Chicken Antics

by - February 18, 2018

Our poor little Betty White is terrified of the older hens, and probably should be. Ruby and Tweedledum charge her whenever they enter a space and spot her. They usually just strike once and move on. There's not been much feather loss, and there has been no blood, but Betty will see one of the big birds coming and hide her head in a corner. When the big ladies leave the run to lay eggs or go into their backyard, Betty and Penny go to town on the "Flock Block". (Purina Flock Block is a whole grain enrichment supplement for chickens, other poultry and game birds. Encourages natural pecking instincts and contains oyster shell and grit.) This treat is positioned under the the ladder perch, which enables them to have some cover and a quick place to hide if their feasting gets interrupted. I make sure to provide several sources of water, food and treats so that all the girls have access and don't get cut off by aggressive behavior.

On Friday I ran to Habitat Restore to look for old windows to make a cold frame, and I found a dog kennel with an open bottom that was perfect to put in the run to isolate bully chickens. I brought home the kennel and initially put Ruby in it with some food and water. Of all the birds, I would say Ruby seems the most driven by instinct... and that instinct is curiosity and a territorial compulsion to chase off "others", whether they be our cat June, songbirds or fluffy Betty. She wasn't too pleased with the kennel at first.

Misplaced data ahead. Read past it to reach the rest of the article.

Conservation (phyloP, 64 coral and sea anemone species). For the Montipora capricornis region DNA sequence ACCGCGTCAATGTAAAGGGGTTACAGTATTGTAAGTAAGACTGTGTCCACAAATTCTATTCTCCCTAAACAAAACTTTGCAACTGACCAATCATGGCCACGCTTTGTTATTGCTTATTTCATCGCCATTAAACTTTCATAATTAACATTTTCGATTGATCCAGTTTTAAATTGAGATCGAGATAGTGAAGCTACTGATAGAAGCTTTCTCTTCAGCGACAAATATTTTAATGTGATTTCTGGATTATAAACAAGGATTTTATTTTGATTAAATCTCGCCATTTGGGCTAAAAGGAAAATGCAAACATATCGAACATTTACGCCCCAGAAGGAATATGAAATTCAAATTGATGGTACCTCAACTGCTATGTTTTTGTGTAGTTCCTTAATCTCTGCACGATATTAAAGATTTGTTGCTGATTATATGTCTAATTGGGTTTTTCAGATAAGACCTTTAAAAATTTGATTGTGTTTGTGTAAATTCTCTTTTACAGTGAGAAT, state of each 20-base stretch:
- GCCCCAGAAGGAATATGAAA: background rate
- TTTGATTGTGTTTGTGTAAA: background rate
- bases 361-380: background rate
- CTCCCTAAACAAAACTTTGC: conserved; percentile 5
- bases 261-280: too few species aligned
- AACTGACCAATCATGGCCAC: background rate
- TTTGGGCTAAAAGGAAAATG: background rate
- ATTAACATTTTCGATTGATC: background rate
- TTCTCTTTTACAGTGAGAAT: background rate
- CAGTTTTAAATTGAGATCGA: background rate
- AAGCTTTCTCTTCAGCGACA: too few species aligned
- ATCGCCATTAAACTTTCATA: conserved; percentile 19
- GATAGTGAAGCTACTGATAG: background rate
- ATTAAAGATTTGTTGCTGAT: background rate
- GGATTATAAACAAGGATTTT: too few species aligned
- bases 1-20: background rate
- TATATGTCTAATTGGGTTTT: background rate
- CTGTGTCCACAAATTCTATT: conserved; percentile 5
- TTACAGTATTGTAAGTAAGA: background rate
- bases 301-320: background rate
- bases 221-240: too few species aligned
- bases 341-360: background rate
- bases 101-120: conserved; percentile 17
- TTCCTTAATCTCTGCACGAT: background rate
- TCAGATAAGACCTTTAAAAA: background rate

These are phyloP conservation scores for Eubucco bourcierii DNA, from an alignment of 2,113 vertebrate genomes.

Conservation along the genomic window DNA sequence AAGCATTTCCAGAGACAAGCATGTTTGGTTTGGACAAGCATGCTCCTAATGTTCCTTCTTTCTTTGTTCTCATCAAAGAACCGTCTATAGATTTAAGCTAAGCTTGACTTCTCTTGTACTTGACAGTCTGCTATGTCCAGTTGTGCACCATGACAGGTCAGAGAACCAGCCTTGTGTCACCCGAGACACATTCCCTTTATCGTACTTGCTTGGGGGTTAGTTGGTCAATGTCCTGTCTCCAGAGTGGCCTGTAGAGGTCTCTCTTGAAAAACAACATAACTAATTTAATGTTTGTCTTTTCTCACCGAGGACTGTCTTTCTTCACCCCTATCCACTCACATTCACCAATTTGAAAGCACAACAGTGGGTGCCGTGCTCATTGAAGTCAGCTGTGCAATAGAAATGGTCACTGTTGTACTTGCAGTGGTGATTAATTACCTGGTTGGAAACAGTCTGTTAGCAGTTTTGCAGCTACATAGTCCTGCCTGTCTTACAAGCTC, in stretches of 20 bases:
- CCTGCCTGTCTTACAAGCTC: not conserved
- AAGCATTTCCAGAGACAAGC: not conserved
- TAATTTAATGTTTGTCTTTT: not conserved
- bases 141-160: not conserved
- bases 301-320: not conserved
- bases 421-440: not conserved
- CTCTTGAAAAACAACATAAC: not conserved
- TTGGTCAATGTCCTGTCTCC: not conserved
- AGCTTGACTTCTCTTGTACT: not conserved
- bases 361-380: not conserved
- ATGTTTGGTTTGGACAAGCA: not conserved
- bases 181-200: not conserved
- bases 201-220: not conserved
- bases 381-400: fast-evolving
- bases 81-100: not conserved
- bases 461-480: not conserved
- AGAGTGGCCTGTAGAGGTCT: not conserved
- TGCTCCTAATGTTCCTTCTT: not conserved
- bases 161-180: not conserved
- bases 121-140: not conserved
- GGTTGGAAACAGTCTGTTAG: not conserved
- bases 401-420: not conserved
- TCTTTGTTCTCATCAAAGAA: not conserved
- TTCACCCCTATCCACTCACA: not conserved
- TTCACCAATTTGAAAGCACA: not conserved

The other ladies were equally confused.

And then, Betty White missed the entire point. When I let Ruby out of the kennel, she ran off to hide.

Betty is so eager to get away from the big girls, that she tends to get herself stuck in awkward positions. She also got stuck under the lip of the sandbox. I've since moved the kennel away from the side of the run so she has a narrow hallway to slide through and stuck logs between the side of the sandbox and the run.

The kennel takes up a lot of space in the run, and it's really not needed, but I found that the bale of hay sitting outside of the run was sprouting grass. I set the hay on top of the kennel, and right away the hens were happy to explore.

And where is Luna in the midst of all this drama? Why she's laying eggs. This morning we saw here below the next box on the floor of the coop in a very nesty squat. Both nest boxes were occupied, so she did what she's inclined to do - stay on the floor.  Soon we heard the song of a proud hen and discovered Luna was the one singing! She hopped up and marched out the coop door to the run, but the egg was glued to her feathers. 

This explains so much. We've occasionally found a little egg in the run, and it makes sense now that someone just had a little mishap. It's not that different from leaving the bathroom with toilet paper stuck to the shoe.

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